Eleven (5.0%) of the 220 patients exhibited postoperative bleeding complications after the tooth extractions. Of the 130 patients who underwent tooth extractions in a thrombocytopenic state, 10 patients (7.7%) had postoperative hemorrhagic complications after the procedures. Of the 90 patients with normal platelet counts, one patient (1.1%) had a postoperative hemorrhagic complication after tooth extraction. There was a significant difference in the number of patients who had post-extraction bleeding between the two groups (
Of the 130 patients who underwent tooth extractions with thrombocytopenia, 18 patients (13.8%) received a platelet transfusion before the procedure. None of the 90 patients who underwent tooth extractions with a normal platelet count received a platelet transfusion before the procedure (
A total of 330 teeth were extracted in this study. Of the 162 maxillary teeth extracted, five exhibited postoperative bleeding complications (one anterior tooth, three premolars, and one posterior molar tooth). Six (one anterior tooth and five posterior molar teeth) of the 168 mandibular teeth showed postoperative bleeding. No significant differences in the incidence of post-extraction bleeding were found between the maxillary and mandibular teeth.(Table 3)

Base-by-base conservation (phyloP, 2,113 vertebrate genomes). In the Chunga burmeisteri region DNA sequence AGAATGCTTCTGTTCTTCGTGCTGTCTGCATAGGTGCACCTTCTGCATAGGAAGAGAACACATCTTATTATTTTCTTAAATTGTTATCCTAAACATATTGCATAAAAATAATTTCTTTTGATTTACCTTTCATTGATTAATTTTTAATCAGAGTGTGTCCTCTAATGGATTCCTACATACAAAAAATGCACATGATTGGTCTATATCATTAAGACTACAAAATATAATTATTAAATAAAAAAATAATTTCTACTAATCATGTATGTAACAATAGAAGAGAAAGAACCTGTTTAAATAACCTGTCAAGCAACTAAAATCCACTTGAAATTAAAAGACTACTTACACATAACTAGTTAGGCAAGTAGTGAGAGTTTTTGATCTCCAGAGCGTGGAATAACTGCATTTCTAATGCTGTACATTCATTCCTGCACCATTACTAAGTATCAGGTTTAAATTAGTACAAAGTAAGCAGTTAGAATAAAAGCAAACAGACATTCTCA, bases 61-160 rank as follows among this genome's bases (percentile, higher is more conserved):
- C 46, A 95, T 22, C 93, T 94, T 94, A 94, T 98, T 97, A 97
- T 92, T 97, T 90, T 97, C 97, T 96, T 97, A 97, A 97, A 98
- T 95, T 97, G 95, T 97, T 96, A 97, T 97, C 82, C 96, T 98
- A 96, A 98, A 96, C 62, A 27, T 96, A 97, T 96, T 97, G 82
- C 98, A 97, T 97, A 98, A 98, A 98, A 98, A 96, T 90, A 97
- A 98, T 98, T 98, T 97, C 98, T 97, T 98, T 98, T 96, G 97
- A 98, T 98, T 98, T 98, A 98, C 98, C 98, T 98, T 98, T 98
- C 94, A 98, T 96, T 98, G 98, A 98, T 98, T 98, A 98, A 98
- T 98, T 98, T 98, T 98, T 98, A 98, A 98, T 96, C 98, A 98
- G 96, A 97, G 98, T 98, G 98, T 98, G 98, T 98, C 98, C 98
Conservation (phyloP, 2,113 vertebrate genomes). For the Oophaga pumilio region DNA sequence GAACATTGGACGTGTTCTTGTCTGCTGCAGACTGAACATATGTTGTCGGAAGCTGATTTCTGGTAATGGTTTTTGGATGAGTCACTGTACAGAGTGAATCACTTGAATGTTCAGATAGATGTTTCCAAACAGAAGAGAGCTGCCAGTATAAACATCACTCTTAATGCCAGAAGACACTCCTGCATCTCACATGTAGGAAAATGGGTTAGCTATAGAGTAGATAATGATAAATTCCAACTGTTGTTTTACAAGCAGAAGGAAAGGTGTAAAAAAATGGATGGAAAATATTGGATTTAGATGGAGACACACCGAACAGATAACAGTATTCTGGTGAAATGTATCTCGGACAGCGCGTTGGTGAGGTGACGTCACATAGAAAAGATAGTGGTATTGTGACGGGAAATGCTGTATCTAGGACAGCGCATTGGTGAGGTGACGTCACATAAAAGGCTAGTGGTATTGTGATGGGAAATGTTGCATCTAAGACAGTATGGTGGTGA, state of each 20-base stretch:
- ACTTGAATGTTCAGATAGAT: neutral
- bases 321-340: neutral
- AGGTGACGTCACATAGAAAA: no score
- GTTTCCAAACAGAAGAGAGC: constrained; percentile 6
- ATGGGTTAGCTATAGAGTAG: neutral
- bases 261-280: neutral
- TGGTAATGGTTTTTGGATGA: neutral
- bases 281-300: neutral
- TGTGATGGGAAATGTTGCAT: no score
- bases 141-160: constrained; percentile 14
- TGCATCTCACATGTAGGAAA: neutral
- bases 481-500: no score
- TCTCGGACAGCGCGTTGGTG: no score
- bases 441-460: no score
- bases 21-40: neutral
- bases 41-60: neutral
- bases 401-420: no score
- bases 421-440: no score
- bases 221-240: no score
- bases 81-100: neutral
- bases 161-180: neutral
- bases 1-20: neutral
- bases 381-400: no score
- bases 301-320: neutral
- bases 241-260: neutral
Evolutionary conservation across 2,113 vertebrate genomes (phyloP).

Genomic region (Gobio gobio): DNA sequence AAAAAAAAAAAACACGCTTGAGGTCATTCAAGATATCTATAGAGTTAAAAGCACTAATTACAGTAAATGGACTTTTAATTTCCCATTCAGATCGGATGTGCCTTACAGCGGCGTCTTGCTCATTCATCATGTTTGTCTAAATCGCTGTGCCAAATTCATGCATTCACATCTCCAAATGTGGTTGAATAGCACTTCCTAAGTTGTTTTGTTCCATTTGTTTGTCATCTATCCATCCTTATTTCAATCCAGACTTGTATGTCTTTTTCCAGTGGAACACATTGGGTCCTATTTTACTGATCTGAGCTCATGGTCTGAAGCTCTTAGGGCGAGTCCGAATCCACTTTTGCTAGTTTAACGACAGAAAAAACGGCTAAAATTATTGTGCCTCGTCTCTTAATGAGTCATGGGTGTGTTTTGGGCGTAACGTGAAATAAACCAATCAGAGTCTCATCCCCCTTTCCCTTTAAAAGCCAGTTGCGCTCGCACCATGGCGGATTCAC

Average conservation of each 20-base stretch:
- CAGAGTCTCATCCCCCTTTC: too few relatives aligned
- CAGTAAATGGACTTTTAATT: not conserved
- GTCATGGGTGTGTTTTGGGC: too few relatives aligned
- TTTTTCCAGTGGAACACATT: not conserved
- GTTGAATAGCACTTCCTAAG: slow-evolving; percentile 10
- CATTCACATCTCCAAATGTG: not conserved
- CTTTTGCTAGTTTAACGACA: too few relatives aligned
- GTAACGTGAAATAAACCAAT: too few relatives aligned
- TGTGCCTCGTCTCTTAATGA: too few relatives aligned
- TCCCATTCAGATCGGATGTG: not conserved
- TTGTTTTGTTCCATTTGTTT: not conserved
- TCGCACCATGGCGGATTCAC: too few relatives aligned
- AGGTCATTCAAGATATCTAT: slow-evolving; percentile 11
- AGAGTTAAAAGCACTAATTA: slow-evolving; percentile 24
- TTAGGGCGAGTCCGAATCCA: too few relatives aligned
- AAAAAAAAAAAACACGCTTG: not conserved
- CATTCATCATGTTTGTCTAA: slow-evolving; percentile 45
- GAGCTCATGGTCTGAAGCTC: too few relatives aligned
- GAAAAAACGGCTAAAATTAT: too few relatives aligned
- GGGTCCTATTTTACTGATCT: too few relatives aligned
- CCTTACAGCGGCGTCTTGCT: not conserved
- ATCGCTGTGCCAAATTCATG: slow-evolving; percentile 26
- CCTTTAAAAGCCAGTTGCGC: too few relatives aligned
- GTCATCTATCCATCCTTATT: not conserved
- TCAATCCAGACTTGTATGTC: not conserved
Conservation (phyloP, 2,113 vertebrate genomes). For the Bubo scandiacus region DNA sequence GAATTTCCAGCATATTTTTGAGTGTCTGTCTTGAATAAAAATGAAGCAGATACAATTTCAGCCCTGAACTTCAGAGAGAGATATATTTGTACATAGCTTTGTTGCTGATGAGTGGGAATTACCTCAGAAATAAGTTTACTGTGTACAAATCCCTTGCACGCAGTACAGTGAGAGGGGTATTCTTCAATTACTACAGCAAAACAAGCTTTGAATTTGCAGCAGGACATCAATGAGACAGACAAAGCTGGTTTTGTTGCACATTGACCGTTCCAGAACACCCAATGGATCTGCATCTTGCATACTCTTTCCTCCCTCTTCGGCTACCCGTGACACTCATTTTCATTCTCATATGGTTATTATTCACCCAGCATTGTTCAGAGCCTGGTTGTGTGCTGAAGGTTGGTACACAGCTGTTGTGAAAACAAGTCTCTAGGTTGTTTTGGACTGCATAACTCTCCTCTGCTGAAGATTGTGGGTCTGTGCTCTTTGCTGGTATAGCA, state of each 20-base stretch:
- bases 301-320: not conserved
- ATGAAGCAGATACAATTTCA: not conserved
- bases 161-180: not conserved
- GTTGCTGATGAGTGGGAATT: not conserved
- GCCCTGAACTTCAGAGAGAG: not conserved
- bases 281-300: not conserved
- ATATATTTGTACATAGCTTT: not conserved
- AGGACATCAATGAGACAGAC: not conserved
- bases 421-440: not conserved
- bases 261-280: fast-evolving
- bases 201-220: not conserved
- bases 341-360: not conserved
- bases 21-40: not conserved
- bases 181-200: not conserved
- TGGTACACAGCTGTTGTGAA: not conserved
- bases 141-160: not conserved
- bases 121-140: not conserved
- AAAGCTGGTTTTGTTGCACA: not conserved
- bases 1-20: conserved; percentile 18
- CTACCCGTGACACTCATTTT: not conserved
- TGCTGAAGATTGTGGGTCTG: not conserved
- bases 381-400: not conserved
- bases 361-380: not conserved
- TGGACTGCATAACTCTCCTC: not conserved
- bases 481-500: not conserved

The mean age of the 130 patients who underwent tooth extractions with thrombocytopenia was 63.1±15.1 years (mean±standard deviation [SD]), while the mean age of the 90 patients who underwent tooth extractions with normal platelet counts was 65.7±13.7 years (mean±SD) (
In this study, there was a significant difference in the number of patients who had post-extraction bleeding between the thrombocytopenia group and the group with normal platelet counts.
A previous study reported that five (7.4%) out of 200 tooth extractions in 68 patients experienced post-extraction bleeding in patients with thrombocytopenia5. Similar results were observed in our study, in which 10 (7.7%) of the 130 patients who underwent a tooth extraction with thrombocytopenia exhibited post-extraction hemorrhagic complications, and only one (1.1%) of the 90 patients who underwent tooth extraction with a normal platelet count had a post-extraction hemorrhagic complication.